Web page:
To Save Our Next Generations and Our Planet, Reduce the Economic Activities: Lesson Learned from COVID-19
[ AUTHOR: Simi Garewal is a member of Global Affairs Writers’ Association. Her areas of interest are the cultural and economic developments of South Asia as well as the global trend of climate change. ]
The COVID-19 pandemic has caused drastically reduced economic activities worldwide. In some places and times, the economic activities came down to almost zero.
This global disruption of economic activities has brought-about many benefits to the earth's environment, including improving the planet's climate which has been deteriorating from the time industrial revolution began.
Indeed, the considerable decline in planned travel and other modern human activities have resulted in massive improvement in the quality of air across the globe. The drop in air pollution in many regions of the world gave the environmentalists and the young kids hope regarding the future of our planet.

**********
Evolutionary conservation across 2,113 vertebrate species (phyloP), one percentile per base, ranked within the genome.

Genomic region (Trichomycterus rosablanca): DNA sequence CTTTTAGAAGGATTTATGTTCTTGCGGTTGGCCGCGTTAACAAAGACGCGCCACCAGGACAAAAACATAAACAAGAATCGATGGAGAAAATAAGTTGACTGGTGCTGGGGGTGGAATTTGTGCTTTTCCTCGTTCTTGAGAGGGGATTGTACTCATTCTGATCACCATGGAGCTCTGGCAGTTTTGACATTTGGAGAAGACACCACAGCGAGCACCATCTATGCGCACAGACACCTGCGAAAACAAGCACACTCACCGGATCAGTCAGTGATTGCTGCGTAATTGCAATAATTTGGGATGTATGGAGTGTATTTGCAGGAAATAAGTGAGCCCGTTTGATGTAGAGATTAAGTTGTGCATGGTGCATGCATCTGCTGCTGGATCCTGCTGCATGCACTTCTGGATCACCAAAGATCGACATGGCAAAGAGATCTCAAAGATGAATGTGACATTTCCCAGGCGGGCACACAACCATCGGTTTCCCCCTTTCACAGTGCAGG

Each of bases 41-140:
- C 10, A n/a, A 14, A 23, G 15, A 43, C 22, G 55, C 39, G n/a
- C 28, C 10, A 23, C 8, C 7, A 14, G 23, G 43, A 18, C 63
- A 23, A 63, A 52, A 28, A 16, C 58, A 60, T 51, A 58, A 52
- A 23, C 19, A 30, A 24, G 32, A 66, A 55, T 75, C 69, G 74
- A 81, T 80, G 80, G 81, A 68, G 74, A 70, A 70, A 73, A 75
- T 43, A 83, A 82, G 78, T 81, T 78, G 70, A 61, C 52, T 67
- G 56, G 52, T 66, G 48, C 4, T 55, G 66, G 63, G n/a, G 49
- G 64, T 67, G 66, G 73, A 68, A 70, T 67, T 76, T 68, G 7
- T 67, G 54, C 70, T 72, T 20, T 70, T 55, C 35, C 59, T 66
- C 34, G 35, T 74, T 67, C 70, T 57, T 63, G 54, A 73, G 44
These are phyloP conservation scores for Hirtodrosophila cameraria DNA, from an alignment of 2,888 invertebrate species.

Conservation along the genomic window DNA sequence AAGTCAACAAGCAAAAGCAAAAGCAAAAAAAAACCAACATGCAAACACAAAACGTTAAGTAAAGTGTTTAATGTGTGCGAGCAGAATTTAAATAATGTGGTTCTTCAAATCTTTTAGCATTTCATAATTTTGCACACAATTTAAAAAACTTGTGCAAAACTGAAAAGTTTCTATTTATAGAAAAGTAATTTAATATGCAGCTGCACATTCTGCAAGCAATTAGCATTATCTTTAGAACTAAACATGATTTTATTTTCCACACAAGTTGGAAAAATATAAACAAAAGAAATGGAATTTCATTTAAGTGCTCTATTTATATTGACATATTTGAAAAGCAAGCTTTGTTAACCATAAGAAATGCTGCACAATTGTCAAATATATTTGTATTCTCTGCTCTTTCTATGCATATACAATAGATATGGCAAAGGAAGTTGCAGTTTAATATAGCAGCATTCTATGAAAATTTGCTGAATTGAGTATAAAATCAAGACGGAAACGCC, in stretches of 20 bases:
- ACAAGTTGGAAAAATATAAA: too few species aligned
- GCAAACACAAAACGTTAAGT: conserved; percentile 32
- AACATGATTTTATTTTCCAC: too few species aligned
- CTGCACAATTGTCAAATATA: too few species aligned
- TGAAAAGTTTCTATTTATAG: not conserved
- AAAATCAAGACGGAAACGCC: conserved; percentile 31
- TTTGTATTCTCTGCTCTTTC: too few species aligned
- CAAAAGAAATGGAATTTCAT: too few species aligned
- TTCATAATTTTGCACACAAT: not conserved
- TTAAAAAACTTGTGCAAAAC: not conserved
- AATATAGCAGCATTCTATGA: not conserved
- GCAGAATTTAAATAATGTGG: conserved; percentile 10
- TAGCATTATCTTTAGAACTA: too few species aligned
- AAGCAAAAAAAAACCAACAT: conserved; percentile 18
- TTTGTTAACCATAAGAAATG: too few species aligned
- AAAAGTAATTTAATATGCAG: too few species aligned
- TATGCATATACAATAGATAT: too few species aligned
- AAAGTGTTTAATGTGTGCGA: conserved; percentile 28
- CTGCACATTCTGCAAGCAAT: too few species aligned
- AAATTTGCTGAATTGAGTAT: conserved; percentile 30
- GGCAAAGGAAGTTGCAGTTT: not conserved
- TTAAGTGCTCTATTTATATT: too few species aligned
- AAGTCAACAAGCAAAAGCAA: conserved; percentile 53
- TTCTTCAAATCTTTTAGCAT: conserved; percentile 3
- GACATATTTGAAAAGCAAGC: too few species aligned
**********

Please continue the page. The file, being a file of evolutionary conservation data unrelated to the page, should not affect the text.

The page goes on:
The lockdowns and other measures in China is a very good example of how COVID-19 related preventive and protective measures have brought-about positive changes to the air-quality. In China, such measures have resulted in a 25 percent reduction in carbon emissions and 50 percent reduction in nitrogen oxides emissions.
Similarly, the improvement in water quality acorss the globe is noticeable, as public and private science researchers have been recording a large drop in water pollution in many regions of the world ever since the economic activities were reduced to contain the spread of COVID-19.
Observing these changes of reduced economic activities, the majority of the researchers across the world have been suggesting that the governments globally should take measures to reduce economic activities in order to help decrease global heating (i.e. global warming) as well as air and water pollution.
These researchers strongly believes that reducing economic activities is the only way to allow the environment to slowly flourish in order to leave behind for the next generations a planet where they can breathe and live.
Originally published on Oped Column Syndication.